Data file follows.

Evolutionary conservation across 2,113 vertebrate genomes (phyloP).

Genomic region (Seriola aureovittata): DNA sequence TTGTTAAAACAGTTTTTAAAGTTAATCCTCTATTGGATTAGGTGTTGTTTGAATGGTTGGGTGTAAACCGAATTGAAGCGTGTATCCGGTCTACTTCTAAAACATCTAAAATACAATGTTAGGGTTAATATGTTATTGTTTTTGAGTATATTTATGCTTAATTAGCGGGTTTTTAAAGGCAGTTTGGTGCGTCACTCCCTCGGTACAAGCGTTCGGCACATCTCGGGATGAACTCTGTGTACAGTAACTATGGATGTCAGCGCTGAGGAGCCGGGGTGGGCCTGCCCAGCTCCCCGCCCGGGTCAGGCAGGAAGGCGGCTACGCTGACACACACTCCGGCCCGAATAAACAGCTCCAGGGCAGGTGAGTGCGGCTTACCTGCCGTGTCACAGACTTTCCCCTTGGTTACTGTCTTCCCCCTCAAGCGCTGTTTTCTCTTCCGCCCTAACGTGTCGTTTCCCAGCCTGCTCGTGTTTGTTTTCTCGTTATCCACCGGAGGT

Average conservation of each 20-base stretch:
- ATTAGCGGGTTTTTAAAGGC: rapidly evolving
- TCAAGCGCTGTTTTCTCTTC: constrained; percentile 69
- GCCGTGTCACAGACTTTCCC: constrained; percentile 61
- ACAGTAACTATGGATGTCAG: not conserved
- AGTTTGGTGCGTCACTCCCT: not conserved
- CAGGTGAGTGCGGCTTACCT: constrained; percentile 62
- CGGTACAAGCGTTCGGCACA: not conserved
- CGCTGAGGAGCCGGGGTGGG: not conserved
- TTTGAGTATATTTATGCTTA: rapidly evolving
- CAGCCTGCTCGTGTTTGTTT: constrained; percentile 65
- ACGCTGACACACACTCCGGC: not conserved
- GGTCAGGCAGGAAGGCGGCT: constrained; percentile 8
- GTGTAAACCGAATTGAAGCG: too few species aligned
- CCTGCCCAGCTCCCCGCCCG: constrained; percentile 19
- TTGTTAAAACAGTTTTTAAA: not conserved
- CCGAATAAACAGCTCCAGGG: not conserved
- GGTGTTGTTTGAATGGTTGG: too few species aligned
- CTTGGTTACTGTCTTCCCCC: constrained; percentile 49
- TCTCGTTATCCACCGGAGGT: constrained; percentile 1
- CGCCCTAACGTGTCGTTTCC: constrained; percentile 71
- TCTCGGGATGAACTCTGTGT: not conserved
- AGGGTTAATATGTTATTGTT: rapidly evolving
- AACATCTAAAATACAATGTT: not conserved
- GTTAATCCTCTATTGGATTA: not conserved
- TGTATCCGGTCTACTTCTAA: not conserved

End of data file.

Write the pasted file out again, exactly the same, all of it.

Evolutionary conservation across 2,113 vertebrate genomes (phyloP).

Genomic region (Seriola aureovittata): DNA sequence TTGTTAAAACAGTTTTTAAAGTTAATCCTCTATTGGATTAGGTGTTGTTTGAATGGTTGGGTGTAAACCGAATTGAAGCGTGTATCCGGTCTACTTCTAAAACATCTAAAATACAATGTTAGGGTTAATATGTTATTGTTTTTGAGTATATTTATGCTTAATTAGCGGGTTTTTAAAGGCAGTTTGGTGCGTCACTCCCTCGGTACAAGCGTTCGGCACATCTCGGGATGAACTCTGTGTACAGTAACTATGGATGTCAGCGCTGAGGAGCCGGGGTGGGCCTGCCCAGCTCCCCGCCCGGGTCAGGCAGGAAGGCGGCTACGCTGACACACACTCCGGCCCGAATAAACAGCTCCAGGGCAGGTGAGTGCGGCTTACCTGCCGTGTCACAGACTTTCCCCTTGGTTACTGTCTTCCCCCTCAAGCGCTGTTTTCTCTTCCGCCCTAACGTGTCGTTTCCCAGCCTGCTCGTGTTTGTTTTCTCGTTATCCACCGGAGGT

Average conservation of each 20-base stretch:
- ATTAGCGGGTTTTTAAAGGC: rapidly evolving
- TCAAGCGCTGTTTTCTCTTC: constrained; percentile 69
- GCCGTGTCACAGACTTTCCC: constrained; percentile 61
- ACAGTAACTATGGATGTCAG: not conserved
- AGTTTGGTGCGTCACTCCCT: not conserved
- CAGGTGAGTGCGGCTTACCT: constrained; percentile 62
- CGGTACAAGCGTTCGGCACA: not conserved
- CGCTGAGGAGCCGGGGTGGG: not conserved
- TTTGAGTATATTTATGCTTA: rapidly evolving
- CAGCCTGCTCGTGTTTGTTT: constrained; percentile 65
- ACGCTGACACACACTCCGGC: not conserved
- GGTCAGGCAGGAAGGCGGCT: constrained; percentile 8
- GTGTAAACCGAATTGAAGCG: too few species aligned
- CCTGCCCAGCTCCCCGCCCG: constrained; percentile 19
- TTGTTAAAACAGTTTTTAAA: not conserved
- CCGAATAAACAGCTCCAGGG: not conserved
- GGTGTTGTTTGAATGGTTGG: too few species aligned
- CTTGGTTACTGTCTTCCCCC: constrained; percentile 49
- TCTCGTTATCCACCGGAGGT: constrained; percentile 1
- CGCCCTAACGTGTCGTTTCC: constrained; percentile 71
- TCTCGGGATGAACTCTGTGT: not conserved
- AGGGTTAATATGTTATTGTT: rapidly evolving
- AACATCTAAAATACAATGTT: not conserved
- GTTAATCCTCTATTGGATTA: not conserved
- TGTATCCGGTCTACTTCTAA: not conserved